I have talked about how to overcome inner demons at length elsewhere. I am using this post conference post to explore the states of mind that come before I am willing to look in the mirror and say: I need to change.
My thinking is to support academics who may be at step 3 in this Growth Mindset idea but who know there are other options. One day at a conference is admittedly as small sample but I can add my own institution to this sample; and it seems a majority of faculty is at stages 1 and 2, with no desire to make feelings that arise when at stages 3 or 4 public knowledge by becoming open scholars.
When a couple of years ago I became willing to look in the mirror and fight my demons, I recognise I was already at stage 5 – let me give it a try and work with my fear of being seen as incompetent or failing. I think my audience at the conference would have preferred me to offer ideas for how to get faculty from stage 1 upwards. I note that stage 1, by definition, includes dissociation from any limiting beliefs that may be stopping change. The inner belief is: I do not need to change. It is not me, it is them.
A key reflection I have is that at the core of the battle for open is the issue of locus of control. If the locus of control is external, then inner change is perceived as unnecessary. Years of being told not to copy and protect and put your name to what you create cut deep. Contrary to popular belief, opinion change is not easy and it cannot even get off the ground if you are not even considering that your opinion needs to change.
Thomas Gilovich: Science Cafe – Will People Believe Anything? The Psychology of Gullibility from FABBS Foundation on Vimeo.
The more I try to engage faculty with the idea of open scholarship the more strongly I agree with David Wiley that it is our unwillingness to let go of invoking our 2-year old when it comes to our output that is at the core of our inability to learn and live in the open web.
This determination to distil the ‘right’ pedagogy before dipping your toes in the MOOC tsunami, or the reasoning that ‘we cannot control what happens out in the open but we should’ seems to come from that very visceral place of ‘I am not going to let go and you can’t make me’. Let us instead talk about how the technology needs to change or about how we need much more research before we adopt this approach. Meantime massive open online experiences are what most of our lives are made of – it is called the Internet.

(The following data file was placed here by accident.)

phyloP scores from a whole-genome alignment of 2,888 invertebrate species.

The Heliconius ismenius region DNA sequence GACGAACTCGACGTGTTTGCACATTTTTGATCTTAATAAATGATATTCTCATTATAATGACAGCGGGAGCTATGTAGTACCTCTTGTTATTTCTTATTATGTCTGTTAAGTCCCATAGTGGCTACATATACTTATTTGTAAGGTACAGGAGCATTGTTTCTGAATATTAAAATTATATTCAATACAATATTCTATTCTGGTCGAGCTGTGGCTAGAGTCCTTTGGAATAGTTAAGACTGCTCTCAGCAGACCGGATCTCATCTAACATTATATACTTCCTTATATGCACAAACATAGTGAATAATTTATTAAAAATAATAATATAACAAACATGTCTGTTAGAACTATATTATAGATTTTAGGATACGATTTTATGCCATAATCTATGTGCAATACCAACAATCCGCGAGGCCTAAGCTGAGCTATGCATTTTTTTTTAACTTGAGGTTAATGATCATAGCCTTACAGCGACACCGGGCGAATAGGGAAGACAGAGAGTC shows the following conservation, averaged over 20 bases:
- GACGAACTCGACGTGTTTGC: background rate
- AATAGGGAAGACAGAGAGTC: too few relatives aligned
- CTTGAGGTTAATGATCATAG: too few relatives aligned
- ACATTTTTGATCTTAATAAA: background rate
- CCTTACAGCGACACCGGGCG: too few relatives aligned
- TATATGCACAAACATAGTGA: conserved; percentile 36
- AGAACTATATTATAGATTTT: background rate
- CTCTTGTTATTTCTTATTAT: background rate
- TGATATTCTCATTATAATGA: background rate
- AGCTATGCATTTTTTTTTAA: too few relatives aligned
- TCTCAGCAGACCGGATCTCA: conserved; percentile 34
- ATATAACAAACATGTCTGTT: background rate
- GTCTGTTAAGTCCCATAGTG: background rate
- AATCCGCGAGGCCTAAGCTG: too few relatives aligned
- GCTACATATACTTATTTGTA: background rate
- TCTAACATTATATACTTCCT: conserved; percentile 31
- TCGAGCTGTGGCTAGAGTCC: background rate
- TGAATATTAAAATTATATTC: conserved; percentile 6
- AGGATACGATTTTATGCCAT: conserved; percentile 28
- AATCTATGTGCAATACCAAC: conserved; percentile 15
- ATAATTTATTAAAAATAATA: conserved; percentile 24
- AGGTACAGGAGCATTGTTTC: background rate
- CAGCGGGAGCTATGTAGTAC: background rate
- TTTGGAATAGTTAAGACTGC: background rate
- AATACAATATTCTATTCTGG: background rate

We keep talking about the effect of the adoption of technology in higher education (and our careers, actually) and yet I am with Godfrey Reggio when he says:
So it’s not the effect of, it’s that everything exists within [technology]. It’s not that we use technology, we live technology. Technology has become as ubiquitous as the air we breathe
If I am honest, I felt like an interpreter at the conference where I feel like the proverbial fish who asks ‘what the heck is water?’ when I am operating in the open web generally and in DS106 specifically. We seem to understand that we live technology, no need to turn it either into a demon or a saint. We can learn to use it to augment our lives as we make art together. Yet often we do not learn balance in its use, but addiction.
This is why we are now developing the mindful web, a place to learn that we have seen the enemy and it is ‘us’. Yes, as Jim Groom may or may not have said, you need a new you. One who is willing to stop invoking their 2-year old and learn to play well with others – the web as inter-mind. Change your mental habits and you will see that all you need to offer your students an online experience as motivating as DS106, is the open web curated for your purposes. Oh, and a willingness to start to ‘show your workings’ even if it seems terrifying…there is always a catch 🙂